Colombia’s sub fleet, 50 years of voyaging through the ocean depths

By Ricardo Maldonado Rozo

Cartagena, Colombia, Oct 31 (EFE).- The 42 crewmembers of the Colombian navy’s submarine ARC Pijao are in standing in formation and ready to set sail but are praying together before submerging that their current mission will go without a hitch and they will return to port safe and sound.

This is one of the few times that the crew will be informed about the purpose of the mission because normally orders are limited to telling them that they must make themselves ready for a certain number of days at sea. This time, however, the task is different: it will be the celebration of 50 years of Colombia’s submarine fleet operations, and an EFE team was invited to participate.

“On a submarine, there is room for everything except for a mistake because the mistake can cost you your life,” the deputy commander of the vessel. Freddy Peralta, who has spent the past 19 years of his 21-year navy career on board the ARC Pijao.

A sub is a completely different world. Space is very restricted, there are only two cramped but fully equipped bathrooms and there are not enough beds for the entire crew, and so they have to rotate the bunks and once one crewmember gets up another changes the sheets and turns in for the “night.”

When you board the ARC Pijao you lose all connection with the outside world. There is communication only with the top navy command via sophisticated systems, the air you breathe and the air pressure are both strictly regulated.

The vessel is piloted by three sailors, with one operating the “wheel,” so to speak, which turns only to the left or right, another managing the ability to submerge and the third handling the surfacing operations.

The sub fleet consists of two type U209-1200 vessels – the ARC Pijao and ARC Tayrona – and two more SX-506 vessels, the ARC Intrepido and the ARC Indomable, of German manufacture and which are due to be at the Cartagena de Indias Naval Base on Nov. 4 for the 50th anniversary celebration.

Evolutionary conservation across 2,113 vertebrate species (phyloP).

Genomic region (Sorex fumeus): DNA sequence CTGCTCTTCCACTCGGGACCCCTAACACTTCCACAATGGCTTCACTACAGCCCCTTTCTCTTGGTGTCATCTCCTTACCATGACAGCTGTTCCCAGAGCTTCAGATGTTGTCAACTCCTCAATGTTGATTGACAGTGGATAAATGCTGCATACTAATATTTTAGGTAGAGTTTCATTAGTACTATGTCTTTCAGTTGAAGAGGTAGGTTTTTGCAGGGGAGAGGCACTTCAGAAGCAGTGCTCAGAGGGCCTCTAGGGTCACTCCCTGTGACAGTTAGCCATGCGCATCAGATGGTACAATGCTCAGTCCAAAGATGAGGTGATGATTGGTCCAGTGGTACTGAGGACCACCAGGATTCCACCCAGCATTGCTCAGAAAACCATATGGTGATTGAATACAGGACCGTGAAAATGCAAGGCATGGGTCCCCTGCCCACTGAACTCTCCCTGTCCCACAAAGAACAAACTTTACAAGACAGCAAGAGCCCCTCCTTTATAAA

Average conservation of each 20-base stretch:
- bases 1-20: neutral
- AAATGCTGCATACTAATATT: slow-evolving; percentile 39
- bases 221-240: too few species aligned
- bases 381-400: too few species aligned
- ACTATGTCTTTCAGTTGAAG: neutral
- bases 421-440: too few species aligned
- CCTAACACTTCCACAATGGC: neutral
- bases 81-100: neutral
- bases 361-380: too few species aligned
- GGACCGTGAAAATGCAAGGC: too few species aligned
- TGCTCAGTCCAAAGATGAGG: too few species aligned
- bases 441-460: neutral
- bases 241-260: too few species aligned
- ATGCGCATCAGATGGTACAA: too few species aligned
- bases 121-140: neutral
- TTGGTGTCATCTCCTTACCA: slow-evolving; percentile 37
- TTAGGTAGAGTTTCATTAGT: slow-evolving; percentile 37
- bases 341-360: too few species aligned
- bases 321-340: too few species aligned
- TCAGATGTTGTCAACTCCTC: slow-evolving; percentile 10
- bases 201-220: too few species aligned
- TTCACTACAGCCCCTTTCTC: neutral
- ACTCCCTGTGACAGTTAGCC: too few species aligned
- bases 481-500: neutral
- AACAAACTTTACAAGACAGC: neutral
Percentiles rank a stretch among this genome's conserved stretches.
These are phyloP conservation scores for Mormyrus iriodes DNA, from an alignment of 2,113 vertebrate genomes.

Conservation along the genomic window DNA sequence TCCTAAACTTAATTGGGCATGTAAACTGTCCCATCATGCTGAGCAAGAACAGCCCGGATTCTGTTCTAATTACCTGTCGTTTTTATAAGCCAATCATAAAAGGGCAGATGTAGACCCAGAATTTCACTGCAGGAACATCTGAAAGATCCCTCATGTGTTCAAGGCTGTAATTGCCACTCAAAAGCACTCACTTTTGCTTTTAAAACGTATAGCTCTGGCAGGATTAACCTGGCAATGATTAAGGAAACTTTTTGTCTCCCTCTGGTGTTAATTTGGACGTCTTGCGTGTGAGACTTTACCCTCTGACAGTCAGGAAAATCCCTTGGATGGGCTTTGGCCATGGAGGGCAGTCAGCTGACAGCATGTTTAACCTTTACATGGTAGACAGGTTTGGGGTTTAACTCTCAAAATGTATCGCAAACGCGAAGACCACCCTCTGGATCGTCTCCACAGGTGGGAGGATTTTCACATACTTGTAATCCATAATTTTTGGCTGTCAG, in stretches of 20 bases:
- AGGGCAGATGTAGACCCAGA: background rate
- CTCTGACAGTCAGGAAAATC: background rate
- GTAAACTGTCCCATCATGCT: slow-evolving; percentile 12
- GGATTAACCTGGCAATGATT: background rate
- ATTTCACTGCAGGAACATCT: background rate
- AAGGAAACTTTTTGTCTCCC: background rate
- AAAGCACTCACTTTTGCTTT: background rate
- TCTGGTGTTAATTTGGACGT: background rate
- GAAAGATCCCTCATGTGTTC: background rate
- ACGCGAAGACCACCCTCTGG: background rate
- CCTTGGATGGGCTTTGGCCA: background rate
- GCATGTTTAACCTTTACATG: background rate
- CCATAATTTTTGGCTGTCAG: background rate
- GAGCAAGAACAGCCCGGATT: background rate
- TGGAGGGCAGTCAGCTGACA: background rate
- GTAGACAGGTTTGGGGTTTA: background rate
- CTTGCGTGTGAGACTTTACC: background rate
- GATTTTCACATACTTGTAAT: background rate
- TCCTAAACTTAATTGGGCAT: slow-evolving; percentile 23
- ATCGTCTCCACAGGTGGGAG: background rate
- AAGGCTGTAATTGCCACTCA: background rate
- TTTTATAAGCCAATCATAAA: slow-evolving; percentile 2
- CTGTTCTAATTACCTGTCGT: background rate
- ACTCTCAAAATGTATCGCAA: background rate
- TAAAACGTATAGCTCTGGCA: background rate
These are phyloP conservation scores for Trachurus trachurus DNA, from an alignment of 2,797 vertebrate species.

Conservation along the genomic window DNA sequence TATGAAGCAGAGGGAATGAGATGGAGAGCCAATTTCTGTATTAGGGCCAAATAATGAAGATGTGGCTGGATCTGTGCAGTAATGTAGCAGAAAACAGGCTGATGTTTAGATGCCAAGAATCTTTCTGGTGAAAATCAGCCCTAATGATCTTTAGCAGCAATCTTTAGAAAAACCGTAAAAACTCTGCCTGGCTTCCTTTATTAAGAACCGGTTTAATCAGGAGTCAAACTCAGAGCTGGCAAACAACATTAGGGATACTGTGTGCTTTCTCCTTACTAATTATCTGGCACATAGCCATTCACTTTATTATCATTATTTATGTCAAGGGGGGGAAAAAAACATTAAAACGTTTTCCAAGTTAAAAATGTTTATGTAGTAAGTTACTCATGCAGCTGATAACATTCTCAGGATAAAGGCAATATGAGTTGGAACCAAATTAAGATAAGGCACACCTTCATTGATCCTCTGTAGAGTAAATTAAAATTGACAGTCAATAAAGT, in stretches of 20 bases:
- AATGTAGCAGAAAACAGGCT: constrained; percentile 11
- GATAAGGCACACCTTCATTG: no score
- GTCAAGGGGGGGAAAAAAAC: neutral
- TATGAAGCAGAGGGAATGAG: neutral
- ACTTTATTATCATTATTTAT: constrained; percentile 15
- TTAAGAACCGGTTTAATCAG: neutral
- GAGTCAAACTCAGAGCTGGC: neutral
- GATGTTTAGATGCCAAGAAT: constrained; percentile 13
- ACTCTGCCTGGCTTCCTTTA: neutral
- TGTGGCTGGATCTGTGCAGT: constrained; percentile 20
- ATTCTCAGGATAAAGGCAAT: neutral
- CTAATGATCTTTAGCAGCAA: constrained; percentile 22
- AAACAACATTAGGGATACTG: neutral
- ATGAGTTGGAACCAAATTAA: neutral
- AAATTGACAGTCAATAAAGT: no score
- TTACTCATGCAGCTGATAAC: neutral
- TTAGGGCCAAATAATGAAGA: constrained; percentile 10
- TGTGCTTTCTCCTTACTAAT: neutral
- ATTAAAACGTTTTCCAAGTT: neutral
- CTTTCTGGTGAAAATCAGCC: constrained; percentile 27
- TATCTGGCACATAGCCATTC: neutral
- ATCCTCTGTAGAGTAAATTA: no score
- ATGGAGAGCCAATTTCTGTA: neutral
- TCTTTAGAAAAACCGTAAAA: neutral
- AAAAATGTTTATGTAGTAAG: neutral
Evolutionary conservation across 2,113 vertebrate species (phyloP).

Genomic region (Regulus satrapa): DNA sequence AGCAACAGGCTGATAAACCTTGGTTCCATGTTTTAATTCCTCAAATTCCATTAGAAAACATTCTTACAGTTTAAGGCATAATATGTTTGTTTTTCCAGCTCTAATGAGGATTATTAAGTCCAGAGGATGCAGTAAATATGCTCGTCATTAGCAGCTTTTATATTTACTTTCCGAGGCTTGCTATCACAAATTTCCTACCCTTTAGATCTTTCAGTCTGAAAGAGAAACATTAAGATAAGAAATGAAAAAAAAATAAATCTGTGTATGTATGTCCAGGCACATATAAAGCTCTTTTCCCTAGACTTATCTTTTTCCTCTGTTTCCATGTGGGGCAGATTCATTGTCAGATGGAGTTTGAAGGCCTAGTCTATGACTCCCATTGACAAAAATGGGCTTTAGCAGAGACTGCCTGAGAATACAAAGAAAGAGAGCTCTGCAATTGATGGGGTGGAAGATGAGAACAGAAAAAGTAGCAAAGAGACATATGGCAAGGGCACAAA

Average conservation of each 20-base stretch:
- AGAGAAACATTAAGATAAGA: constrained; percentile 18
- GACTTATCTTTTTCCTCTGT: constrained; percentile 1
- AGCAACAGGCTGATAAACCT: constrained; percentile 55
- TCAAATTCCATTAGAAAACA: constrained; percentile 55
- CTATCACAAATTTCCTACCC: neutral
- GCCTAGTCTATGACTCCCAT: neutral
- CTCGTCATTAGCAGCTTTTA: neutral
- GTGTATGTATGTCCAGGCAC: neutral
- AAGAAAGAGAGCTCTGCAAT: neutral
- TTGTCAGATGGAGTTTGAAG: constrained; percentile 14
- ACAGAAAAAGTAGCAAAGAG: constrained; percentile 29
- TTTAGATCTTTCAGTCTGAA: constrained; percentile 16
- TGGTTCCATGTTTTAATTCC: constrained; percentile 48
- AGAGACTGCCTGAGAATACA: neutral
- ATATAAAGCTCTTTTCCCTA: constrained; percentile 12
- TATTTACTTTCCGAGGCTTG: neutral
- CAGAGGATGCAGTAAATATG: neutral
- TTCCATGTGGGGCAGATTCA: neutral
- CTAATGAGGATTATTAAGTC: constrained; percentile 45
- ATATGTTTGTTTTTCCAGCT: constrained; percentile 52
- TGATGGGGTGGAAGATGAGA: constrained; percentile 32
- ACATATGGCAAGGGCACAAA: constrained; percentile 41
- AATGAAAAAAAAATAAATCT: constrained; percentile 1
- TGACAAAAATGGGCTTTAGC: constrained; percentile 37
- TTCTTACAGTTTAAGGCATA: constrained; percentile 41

During a short trip on which the Pijao submerged to 150 meters (492 feet), the boat’s commander, Harvey Murcia, told EFE that the sub fleet’s 50-year anniversary is a “source of pride, of encouragement to keep moving forward” on a task that represents part of Colombia’s “strategic power.”

“The importance of our submarine force is to be able to provide the country with that maritime security; for the maritime communications lines to have that strategic, credible support; for the countries of the region to know that Colombia has this naval power,” the officer said.

Murcia said that the sub force guarantees that international trade can continue unimpeded in Colombia’s portion of the Caribbean Sea, given that the vessels represent the strength that “at this time is needed to continue guaranteeing the coming and going of those ships.”

“The future of the submarine force in Colombia is promising, positive because all Colombians are confident that in the near future we will have new submarines,” he added.

The ARC Pijao recently participated in naval exercises with the USS Minnesota, a nuclear-powered US vessel, which for the Colombian navy is a sign of Washington’s confidence given that this is the first time that a sub with those characteristics has sailed in Colombian waters.

Murcia said that the naval exercises included detecting the US “intruder,” a task “which is very difficult.”

“In that exercise things went very well for us. We made several detections of the (US vessel),” he noted.

Meanwhile, Peralta, who is probably the officer who knows the ARC Pijao best, said nostalgically that he thinks that “not more than one or two years of sailing” remain for the boat because it must be retired.

He noted that during periods of tension with Venezuela he had to face the reality of a potential confrontation, adding that “the first time I was in that situation, I was a torpedoman.”

Despite these situations and sailing, which in and of itself is a highly risky endeavor, Peralta said that what he likes most “is the camaraderie there is among all the junior officers and (senior) officers, the commitment that exists among the entire crew because basically we’re depending on ourselves and on the comrades I have by my side.”



Related Articles

Back to top button